Spiderweb Skies

Finally, after many long months of winter, we are welcoming spiderweb skies. Next to the Sandhill Crane migration in central Nebraska, finding the migrating Snow Geese heading into the prairie wetlands is most compelling. Thanks to the scattered and perhaps uncoordinated skeins of the Arctic-bound black wing-tipped white and blue geese, they seem to spread across the skies as elongated and exaggerated spiderwebs. What a lovely sight!  

Unlike the Sandhill Crane migrations that annually congregates in a 60 mile stretch of the Platte River, Snow Geese seem prone to finding secluded and thawed wetlands or sloughs … which in a few weeks will be long out of sight and gone thanks to underground tiling until they might be seen once again at the end of another winter … to catch a break near over-wintered stalk fields to feed up for their next jump up the globe. In early March of 2021 they chose the wetland just over the rise from my prairie where they stayed for nearly a week before moving on. They rarely seem to choose the same wetland year after year. 

On a recent early morning walk we encountered a huge flock just down the road from Listening Stones Farm scattered across a quarter section of my neighbor’s conservation-tilled grain field. As we walked down the road with leashed Joe Pye, they almost in unison, over perhaps a quarter mile of field, rose at once and took to the sky. Whites mixed in with what is termed their “blue” phase, circled the abandoned grove at the end of the road to fly off to the east. As we continued our walk another group on the far western edge of the field rose before making a slight circle before re-landing. About the same time about a mile to the east another large grouping of the geese appeared just above the distant treetops. Were those the ones we had scared? Who knows. The morning air was full of their unique sound giving us a sense of “surround sound.” One of those magic moments of nature.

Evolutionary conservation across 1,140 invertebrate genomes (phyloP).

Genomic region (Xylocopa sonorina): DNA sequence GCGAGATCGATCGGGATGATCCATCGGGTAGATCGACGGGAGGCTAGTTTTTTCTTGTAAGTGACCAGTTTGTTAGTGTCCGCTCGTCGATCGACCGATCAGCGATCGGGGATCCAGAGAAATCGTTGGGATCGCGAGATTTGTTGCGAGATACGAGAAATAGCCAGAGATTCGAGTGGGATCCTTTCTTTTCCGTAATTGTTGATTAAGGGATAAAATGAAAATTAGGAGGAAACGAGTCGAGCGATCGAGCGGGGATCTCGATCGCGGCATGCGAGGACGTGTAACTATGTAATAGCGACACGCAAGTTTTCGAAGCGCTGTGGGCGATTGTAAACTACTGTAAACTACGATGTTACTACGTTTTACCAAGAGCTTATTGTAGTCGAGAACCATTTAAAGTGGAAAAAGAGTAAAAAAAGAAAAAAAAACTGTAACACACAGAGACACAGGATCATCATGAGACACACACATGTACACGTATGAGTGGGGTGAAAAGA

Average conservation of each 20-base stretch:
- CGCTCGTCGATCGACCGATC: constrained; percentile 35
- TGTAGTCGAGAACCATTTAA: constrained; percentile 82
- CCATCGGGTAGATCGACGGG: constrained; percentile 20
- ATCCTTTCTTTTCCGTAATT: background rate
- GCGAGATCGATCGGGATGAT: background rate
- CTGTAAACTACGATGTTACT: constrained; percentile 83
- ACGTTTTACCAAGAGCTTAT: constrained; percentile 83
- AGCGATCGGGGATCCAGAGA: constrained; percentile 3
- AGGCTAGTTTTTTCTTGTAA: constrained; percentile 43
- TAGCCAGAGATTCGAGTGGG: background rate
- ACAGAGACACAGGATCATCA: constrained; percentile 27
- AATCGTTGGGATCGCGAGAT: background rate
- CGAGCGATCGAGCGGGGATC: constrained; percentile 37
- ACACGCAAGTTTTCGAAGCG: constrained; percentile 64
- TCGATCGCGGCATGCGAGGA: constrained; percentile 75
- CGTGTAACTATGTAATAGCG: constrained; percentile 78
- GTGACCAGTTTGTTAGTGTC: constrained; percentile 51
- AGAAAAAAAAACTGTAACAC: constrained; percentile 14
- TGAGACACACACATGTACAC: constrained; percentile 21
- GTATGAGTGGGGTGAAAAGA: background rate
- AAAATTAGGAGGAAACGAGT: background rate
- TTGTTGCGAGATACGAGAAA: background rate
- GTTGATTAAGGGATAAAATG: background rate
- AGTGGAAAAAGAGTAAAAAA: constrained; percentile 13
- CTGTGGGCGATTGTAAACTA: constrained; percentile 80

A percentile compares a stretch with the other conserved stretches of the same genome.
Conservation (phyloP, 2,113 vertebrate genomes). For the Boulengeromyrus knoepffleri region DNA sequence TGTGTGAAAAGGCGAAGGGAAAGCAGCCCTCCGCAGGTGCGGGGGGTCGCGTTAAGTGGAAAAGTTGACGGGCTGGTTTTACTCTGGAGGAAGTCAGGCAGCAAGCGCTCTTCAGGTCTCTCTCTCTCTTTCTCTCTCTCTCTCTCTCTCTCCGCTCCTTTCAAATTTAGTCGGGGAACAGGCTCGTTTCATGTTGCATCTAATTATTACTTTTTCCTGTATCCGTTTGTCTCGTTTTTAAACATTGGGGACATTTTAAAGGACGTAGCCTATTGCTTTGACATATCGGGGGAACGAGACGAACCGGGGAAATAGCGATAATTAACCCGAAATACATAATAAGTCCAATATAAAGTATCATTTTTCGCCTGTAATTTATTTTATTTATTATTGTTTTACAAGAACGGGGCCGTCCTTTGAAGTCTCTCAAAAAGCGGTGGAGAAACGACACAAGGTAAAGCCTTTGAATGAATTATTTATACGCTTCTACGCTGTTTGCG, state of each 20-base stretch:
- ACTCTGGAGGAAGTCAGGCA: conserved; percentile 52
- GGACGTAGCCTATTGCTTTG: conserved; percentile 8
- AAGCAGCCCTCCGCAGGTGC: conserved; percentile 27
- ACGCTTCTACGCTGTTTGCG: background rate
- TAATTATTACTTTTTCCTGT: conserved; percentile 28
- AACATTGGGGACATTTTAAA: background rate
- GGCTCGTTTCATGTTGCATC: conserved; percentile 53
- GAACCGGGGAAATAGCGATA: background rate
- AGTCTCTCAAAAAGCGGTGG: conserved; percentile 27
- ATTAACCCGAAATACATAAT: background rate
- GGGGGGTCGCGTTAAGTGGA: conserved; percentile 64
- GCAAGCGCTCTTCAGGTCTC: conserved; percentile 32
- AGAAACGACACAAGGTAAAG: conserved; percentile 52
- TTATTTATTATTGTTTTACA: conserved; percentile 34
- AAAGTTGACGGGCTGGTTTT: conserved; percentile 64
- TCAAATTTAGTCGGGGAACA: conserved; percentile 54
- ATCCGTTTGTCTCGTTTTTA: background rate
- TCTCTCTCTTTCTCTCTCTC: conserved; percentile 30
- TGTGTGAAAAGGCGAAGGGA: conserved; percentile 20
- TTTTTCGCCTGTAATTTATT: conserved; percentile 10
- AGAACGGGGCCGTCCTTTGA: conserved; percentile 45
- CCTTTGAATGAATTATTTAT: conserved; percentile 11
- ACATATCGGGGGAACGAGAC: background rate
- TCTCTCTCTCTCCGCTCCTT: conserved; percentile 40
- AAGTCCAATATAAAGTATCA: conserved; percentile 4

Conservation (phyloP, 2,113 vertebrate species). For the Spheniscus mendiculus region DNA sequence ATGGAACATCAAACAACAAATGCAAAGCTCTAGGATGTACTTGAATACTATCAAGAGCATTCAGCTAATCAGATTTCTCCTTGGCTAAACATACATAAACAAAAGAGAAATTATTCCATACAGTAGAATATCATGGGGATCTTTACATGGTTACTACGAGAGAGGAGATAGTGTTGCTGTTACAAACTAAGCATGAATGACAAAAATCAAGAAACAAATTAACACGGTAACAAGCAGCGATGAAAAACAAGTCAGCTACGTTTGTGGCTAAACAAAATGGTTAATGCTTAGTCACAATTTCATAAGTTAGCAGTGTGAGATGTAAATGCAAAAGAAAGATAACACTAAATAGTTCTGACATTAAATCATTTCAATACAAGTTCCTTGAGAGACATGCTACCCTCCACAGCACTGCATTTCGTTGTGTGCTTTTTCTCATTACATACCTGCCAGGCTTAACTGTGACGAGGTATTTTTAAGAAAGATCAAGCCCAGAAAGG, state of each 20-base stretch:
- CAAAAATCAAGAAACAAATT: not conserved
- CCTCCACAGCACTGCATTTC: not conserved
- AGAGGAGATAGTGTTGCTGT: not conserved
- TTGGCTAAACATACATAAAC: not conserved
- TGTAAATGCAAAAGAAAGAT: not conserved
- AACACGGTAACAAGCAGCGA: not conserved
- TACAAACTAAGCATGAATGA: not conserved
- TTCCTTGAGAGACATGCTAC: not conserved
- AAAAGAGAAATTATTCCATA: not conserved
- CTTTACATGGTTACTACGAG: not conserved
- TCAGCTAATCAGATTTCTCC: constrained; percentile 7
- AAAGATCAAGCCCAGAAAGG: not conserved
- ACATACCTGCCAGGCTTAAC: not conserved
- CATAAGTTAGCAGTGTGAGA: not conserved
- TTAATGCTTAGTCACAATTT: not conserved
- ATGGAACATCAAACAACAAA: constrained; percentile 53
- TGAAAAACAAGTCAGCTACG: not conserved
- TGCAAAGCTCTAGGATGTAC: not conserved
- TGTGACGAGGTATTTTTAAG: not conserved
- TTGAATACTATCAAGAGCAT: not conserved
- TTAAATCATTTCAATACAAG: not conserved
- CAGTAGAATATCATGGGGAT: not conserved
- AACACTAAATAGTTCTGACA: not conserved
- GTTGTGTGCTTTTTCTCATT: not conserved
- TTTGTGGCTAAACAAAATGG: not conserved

One off my joys of spring is the spiderweb skies created by migrating Snow Geese.

Two days before, after talking with outdoor writer Tom Watson, he alerted us to large flock just outside of nearby Appleton. Grabbing the camera and lenses, we left for Appleton only to find a large flock just a few miles southeast of our farm. We never made it to Appleton. We considered ourselves fortunate for it’s the time of year where we often spend hours driving through the prairie watching the skies in search of the flocks. A day or two later we did so again with no success although we saw distant flocks flying or hovering over land in the huge loop we drove. We were very lucky to find the earlier flock just southeast of the farm? 

It is always more fun when they choose our local wetland, which is deep enough and still untiled so it has water standing in it year-round. On March 11, 2021, a large flock landed and adopted the wetland. That was a special event, and one I’ve hoped for each spring since — a hope that remains ever stronger as winter and snows continue deeper into the year.

I can’t seem to get enough of this mysterious beauty of spring.This was from a few days ago when the flocks seemed intent on heading toward the tundra.

When in Nebraska about a month ago there were reports circling around the birders of a huge Snow Geese flock centered on a lake outside of Alda, just north of Crane Trust headquarters. They were in the fields feeding when I ventured up. At the time large flocks were apparently in a standby mode as far south as northern Missouri, Iowa and Nebraska according to reports on internet birding sites. How did they know we were still snow and ice bound here in the Minnesota prairie? An entire month later than when that flock chose us in 2021? Such a mystery. Then this year, just as we began to thaw, our skies began to fill with those spiderweb-like skeins. Once again hopes rose that they would once again find our nearest wetland, and once again they passed us by.